Keith: From there, that's where the actual verb stem is. We add on our construction.
Minkyong: 기 때문에
Keith: Because it rained.
Minkyong: 비가 왔기 때문에
Keith: Because it rained. So how about yourself? 비가 왔기 때문에?
Seol: 비가 왔기 때문에 우산을 샀어.
Keith: Because it rained, I bought an umbrella. I think all of us have experienced this. I hate carrying umbrellas.
Seol: 집에 가면 우산 많죠?
Keith: Yeah. There are so many. Like six, seven umbrellas. Like, "Ah man." All right. How about yourself? 비가 왔기 때문에?
Minkyong: 짜증이 나.
Seol: That's so Minkyong.
Keith: What's that word?
Seol: 짜증이 나다.
Keith: Now this is a difficult word to kind of translate. "To get annoyed" pretty much, but I guess we should have a lesson on this in the future. Right?
Minkyong: 짜증나.
Keith: Yeah, because you use this all the time.
Minkyong: I think it's one of my favorite words. 짜증나.
Keith: Because you get annoyed easily? Is that why?
Minkyong: No.
Keith: Before we wrap up, I also want to point out a pronunciation change sometimes in spoken Korean. What else do you hear instead of just 기 때문에?
Minkyong: 때메
Keith: And this is the same thing, just a slight pronunciation change in conversation. So let's have those same examples in this dialogue.
Seol: 비가 왔기 때메 학교 못 갔어요.
Keith: Is there a difference between the politeness levels if you make it shorter? 때문에 and 때메? Are you being less polite?
Seol: Not really, but when you say 때메 instead of 때문에, I just feel like you're kind of a little young boy.
Minkyong: A young boy.
Seol: I don't know how to explain it, but I just feel like the person saying 때메 is not that mature.
Keith: Yeah. I agree. It's when you're speaking standard Korean, it's normal standard Korean, but when you're speaking shortened, abbreviated, and not so standard Korean, it sounds kind of slangy. Kind of.
Seol: 귀엽기도 해요.
Keith: It's kind of cute.
Seol: Yeah 민경이 때메 이러면 귀여워요.
Keith: 귀엽잖아요.
Seol: 네


Keith: All right. Well let’s wrap it up over here. So any final examples?
Seol: 저 있어요. Korean class 때문에 저 한국어 진짜 잘 해요.
Keith: Was your Korean worse before Korean class?
Seol: 네
Minkyong: KoreanClass101 때문에 행복해요.
Keith: 행복하죠.
Minkyong: 네
Keith: 그렇죠.
Minkyong: 네
Minkyong: 안녕히 계세요.


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Please to leave a comment.
😄 😞 😳 😁 😒 😎 😠 😆 😅 😜 😉 😭 😇 😴 😮 😈 ❤️️ 👍

KoreanClass101.com Verified
Monday at 06:30 PM
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What is your favorite excuse for being absent from work/school? (직장이나 학교에 결석할 때 여러분이 가장 많이 쓰는 핑계는 뭐예요?)

KoreanClass101.com Verified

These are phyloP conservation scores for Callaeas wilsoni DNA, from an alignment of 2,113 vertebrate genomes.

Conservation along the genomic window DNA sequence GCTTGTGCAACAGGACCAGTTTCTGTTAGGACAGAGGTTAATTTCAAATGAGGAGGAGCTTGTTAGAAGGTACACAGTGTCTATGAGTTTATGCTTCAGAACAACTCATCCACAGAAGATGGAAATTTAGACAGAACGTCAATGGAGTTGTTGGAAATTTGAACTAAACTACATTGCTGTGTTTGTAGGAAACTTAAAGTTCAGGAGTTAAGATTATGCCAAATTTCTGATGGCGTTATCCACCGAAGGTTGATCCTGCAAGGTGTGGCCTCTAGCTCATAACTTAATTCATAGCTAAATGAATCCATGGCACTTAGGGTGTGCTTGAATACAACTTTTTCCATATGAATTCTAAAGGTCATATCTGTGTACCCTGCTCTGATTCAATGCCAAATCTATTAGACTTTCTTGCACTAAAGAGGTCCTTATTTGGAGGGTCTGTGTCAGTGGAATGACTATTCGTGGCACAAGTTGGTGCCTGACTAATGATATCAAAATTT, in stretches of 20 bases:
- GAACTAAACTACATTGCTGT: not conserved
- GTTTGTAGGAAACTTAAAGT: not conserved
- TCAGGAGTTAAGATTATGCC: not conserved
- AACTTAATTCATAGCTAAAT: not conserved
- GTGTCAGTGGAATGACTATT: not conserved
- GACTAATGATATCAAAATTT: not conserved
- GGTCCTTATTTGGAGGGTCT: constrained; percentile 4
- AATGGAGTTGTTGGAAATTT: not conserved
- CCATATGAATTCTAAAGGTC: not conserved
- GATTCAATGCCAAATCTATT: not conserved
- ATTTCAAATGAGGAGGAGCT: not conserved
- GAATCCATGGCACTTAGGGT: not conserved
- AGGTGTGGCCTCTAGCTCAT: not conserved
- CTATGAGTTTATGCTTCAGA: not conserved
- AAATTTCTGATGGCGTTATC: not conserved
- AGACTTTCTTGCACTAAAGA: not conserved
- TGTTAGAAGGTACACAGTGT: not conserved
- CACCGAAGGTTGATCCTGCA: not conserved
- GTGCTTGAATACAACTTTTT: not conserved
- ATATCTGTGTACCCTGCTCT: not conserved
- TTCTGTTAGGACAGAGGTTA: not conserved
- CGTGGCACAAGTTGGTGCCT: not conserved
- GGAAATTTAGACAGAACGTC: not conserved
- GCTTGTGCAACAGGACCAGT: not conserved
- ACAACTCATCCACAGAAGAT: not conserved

Wednesday at 08:16 AM
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안녕하세요 robert groulx,

You are very welcome. 😇

Feel free to contact us if you have any questions.

We wish you good luck with your language studies.

Kind regards,

레벤테 (Levente)

Team KoreanClass101.com

robert groulx
Wednesday at 12:43 AM
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thank you for the lesson

my favorite is 민경이 때메 이러면 귀여워요


KoreanClass101.com Verified
Saturday at 12:45 AM
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Hi b.e, BTSArmy,

Thanks for posting. Like b.e. said, looking at the sample sentence, 와 means 'come', and it is a conjugation of the verb 오다, which means to come. Sorry for the confusion!



Team KoreanClass101.com

Thursday at 04:59 AM
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BTSArmy: I think KoreanClass101.com answered you with the wrong definition of "와".

In this sentence: 휴..그러면 내일은 꼭 학교 와

"와" is the casual conjugation of "오다" (to come)

Wednesday at 06:32 AM
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Hi Jorge,

Thanks for posting. Let's take a look at what you wrote:

돈 필요기 때문에 항상 일 가요.

-->돈이 필요하기 때문에 항상 일을 가요.



Team KoreanClass101.com

Wednesday at 01:04 AM
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돈 필요기 때문에 항상 일 가요.

I'm trying to say: Because I need money, I always go to work. Did I apply the lesson correctly?

Friday at 06:29 AM
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Hi Angel,

Thanks for posting, great effort! Having said that, if you want to say you are feeling unwell, you would say:

몸이 좋지 않아서 회사에 못 가요.

몸이 안 좋아서 회사에 못 가요.

Hope this was of help.



Team KoreanClass101.com

Wednesday at 02:38 AM
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Hi BTSArmy,

Thanks for posting. 와/과 is a particle meaning 'and/with'.


BTS와 에이핑크를 좋아해요.

I like BTS and APink.

그녀와 같이 있고 싶어요.

I want to be with her.

Hope this was of help.



Team KoreanClass101.com

Thursday at 11:14 AM
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몸이 좋지를 않기 때문에 회사에 못 가요.


몸이 안 좋기 때문에 회사에 못 가효.

Is my sentence construction correct? What is more natural to say?

Wednesday at 11:44 AM
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Hi Lindsey,

Thanks for posting. Could you also provide an English equivalent so that we can provide you with an accurate answer? 😄

Looking forward to hearing back from you!



Team KoreanClass101.com